Reverence for the everyday

nicholson_bakerThe Mezzanine is one of my favorite novels, which is why I like to think of Nicholson Baker as a Rochester homeboy. The entire novel took place on an escalator that once existed downtown here. From the intro to an interview with Baker in The Paris Review:

Few other authors would notice, as Baker did in The Mezzanine, that late-twentieth-century American men trying to pass through a door at the same time always say “oop” to each other instead of “oops.” After some twenty-five years of writing, Baker’s reputation is as unusual as his work. He has been praised, widely and enthusiastically, for his style, humor, originality, and empathy. (As Martin Amis once put it, “Throughout his corpus there is barely an ordinary sentence or an ungenerous thought.”) At the same time, some critics have very publicly loathed a handful of his books, most vociferously Vox(“tedious”), The Fermata (“repellent”), Checkpoint (“scummy”), and Human Smoke(“childish”). Many of Baker’s talents are self-consciously small: meticulously inventive phrasemaking, a masterfully intimate tone, and a superhuman gift for observation. He has a Dutch-painterly reverence for everyday rituals and objects—a belief that they will start to glow with significance if we only pay close enough attention. This has left Baker open to the charge that the work itself is trivial, quaint—a bubble of old-fashioned belletrism floating through a harsh ­modern world. (Leon Wieseltier, writing in The New York Times, once called Baker’s novels “creepy hermeneutical toys.”)

What’s disguised by Baker’s cheerful tone, however, is his passionately sustained conviction that we should honor the details of our lives rather than getting carried away by projections and abstractions. In this quest, Baker has seemed continually willing to risk puzzling his fans and inflaming critics; he has shown an indifference to publishing fashions that few authors could have sustained. One index of this independence is that, although Baker has been published for his entire career in magazines such as The New Yorker and The Atlantic, he has never held a staff position. “I felt I had to be someone who would leap in from outside,” he told me, “and do some nutty thing and then run away cackling.”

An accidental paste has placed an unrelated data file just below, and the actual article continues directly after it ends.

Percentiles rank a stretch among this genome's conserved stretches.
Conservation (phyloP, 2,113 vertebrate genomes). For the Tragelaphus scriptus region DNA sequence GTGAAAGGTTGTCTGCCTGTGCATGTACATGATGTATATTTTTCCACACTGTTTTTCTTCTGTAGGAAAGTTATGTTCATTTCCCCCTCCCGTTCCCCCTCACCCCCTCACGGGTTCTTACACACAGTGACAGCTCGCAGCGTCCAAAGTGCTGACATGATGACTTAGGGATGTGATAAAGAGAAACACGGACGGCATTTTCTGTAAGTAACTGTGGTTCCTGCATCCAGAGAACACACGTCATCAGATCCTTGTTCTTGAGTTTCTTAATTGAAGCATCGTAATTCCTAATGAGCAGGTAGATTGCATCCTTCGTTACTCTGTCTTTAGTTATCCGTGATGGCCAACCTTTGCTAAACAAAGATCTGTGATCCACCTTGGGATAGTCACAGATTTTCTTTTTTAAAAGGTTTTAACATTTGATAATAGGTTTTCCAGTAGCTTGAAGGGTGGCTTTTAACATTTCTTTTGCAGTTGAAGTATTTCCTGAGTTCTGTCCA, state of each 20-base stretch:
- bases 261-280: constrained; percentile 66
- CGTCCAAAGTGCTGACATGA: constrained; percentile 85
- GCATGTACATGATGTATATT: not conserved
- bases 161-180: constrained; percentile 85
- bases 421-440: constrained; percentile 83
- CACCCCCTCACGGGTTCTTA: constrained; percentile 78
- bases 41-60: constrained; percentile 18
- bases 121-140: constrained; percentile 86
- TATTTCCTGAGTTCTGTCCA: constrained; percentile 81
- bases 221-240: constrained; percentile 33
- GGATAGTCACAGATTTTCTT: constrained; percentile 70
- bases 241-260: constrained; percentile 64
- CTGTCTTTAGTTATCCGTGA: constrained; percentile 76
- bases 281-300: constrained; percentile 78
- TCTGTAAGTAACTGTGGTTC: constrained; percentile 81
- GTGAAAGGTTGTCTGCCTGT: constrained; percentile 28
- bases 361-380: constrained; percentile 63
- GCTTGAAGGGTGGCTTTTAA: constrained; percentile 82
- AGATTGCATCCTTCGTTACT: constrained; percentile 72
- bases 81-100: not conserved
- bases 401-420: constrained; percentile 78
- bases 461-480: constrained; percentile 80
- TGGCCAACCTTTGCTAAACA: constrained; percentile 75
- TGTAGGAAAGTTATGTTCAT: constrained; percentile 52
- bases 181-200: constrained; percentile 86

Baker is fifty-four years old, but you can still see the teenager in him: he is self-consciously tall and shy, and his face turned red, often, when we talked about his books. He lives in a rambling eighteenth-century house on the border of Maine and New Hampshire. We spoke there for several hours, first in the kitchen and then in the living room, next to the fireplace in front of which he wrote A Box of Matches. Later, Baker drove me to a restaurant in Portsmouth, New Hampshire, where, as we entered, a man exiting at the same time very distinctly said, “Oop!”

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